Autoimmune Psychosis

June 17, 2020

Autoimmune psychosis: an international consensus on an approach to the diagnosis and management of psychosis of suspected autoimmune origin.

A group of renowned international physicians, led by Dr. Tom Pollak and senior authors Prof. Souhel Najjar, Prof. Karl Bechter and Prof. Angela Vincent, worked together to create a consensus on diagnosis and treatment of autoimmune psychosis for use in psychiatric practice.

Patients are often first hospitalized in psychiatric departments before being transferred to a neurology ward, prompting the question of whether a subset of patients may go misdiagnosed with a primary psychiatric disease. Recently, a high prevalence of CSF abnormalities including the detection of anti-neuronal autoantibodies (mostly NMDAR receptor antibodies) has been observed in 54.4% of psychotic patients, highlighting their potential role in psychiatry and underlining the need for increased clinical and scientific awareness of these treatable conditions.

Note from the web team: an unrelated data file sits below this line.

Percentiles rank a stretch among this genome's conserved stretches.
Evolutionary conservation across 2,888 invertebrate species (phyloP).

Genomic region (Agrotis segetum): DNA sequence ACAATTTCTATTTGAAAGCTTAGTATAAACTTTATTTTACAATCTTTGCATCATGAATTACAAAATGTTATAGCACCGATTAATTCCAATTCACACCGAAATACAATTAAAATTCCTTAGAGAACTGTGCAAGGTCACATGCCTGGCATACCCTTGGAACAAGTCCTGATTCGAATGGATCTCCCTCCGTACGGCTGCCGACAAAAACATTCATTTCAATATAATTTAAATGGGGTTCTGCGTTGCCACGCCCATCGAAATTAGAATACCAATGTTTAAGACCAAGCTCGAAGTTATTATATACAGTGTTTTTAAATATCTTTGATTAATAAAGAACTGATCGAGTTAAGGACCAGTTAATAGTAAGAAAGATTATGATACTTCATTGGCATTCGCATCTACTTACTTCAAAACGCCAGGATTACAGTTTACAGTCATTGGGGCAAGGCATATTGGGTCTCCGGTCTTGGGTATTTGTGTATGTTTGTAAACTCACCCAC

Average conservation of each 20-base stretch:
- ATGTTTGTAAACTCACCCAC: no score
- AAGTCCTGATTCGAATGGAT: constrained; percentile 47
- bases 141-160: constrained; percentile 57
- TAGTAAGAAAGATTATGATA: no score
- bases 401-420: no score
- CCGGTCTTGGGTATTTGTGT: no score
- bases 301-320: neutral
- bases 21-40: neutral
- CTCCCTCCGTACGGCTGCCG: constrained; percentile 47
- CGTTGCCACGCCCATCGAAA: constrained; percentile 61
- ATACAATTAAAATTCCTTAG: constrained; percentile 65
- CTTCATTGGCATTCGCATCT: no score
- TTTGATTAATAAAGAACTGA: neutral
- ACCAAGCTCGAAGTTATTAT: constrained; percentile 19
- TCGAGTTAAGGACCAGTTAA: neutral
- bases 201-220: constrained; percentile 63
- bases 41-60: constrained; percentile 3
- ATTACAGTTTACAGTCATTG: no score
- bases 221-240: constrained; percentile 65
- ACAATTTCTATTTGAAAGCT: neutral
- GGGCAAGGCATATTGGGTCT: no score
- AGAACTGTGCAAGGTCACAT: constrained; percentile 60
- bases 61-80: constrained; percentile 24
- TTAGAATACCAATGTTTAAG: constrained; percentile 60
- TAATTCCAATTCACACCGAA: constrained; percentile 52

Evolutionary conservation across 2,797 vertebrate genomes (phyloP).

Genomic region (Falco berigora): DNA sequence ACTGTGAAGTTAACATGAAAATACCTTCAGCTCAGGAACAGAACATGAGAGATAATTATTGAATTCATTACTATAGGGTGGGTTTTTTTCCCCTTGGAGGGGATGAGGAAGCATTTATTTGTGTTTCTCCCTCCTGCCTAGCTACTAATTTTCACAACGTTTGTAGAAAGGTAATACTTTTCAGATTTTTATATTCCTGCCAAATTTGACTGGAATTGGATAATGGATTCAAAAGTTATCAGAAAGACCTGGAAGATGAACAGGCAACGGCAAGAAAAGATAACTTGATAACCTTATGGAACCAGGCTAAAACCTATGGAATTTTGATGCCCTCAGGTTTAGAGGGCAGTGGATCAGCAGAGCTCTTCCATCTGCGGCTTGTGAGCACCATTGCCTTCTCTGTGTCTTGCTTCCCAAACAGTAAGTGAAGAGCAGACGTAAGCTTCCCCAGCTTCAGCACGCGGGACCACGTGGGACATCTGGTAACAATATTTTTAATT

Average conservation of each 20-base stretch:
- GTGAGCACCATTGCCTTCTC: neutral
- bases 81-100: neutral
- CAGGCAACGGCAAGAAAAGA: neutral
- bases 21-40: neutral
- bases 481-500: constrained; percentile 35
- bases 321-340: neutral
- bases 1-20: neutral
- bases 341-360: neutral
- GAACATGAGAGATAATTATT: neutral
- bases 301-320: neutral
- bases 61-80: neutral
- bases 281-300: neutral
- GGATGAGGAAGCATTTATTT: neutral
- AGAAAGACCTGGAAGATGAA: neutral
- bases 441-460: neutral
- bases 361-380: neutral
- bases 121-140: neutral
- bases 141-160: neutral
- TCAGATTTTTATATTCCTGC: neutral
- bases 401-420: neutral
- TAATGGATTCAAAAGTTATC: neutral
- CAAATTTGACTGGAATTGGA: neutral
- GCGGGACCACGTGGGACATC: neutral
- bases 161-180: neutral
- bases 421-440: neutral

The authors feel that patients with apparent isolated psychotic presentations (meaning with minimal neurological features) and that have tested positive for neuronal autoantibodies and who have responded to immunotherapy are different from typical autoimmune encephalitis patients, and propose to establish a new category named autoimmune psychosis.

With this position paper, the authors aim to develop guidelines for identifying psychoses of possible, probable, and definite autoimmune origin for use in the psychiatric practice. This consensus will help psychiatrists to better distinguish between a classic psychosis and one of autoimmune origin. It also serves as a reminder to undertake appropriate neurological workup, as early diagnosis with prompt treatment significantly improves outcomes.

We want to thank the authors for creating these important guidelines. You can access the article here.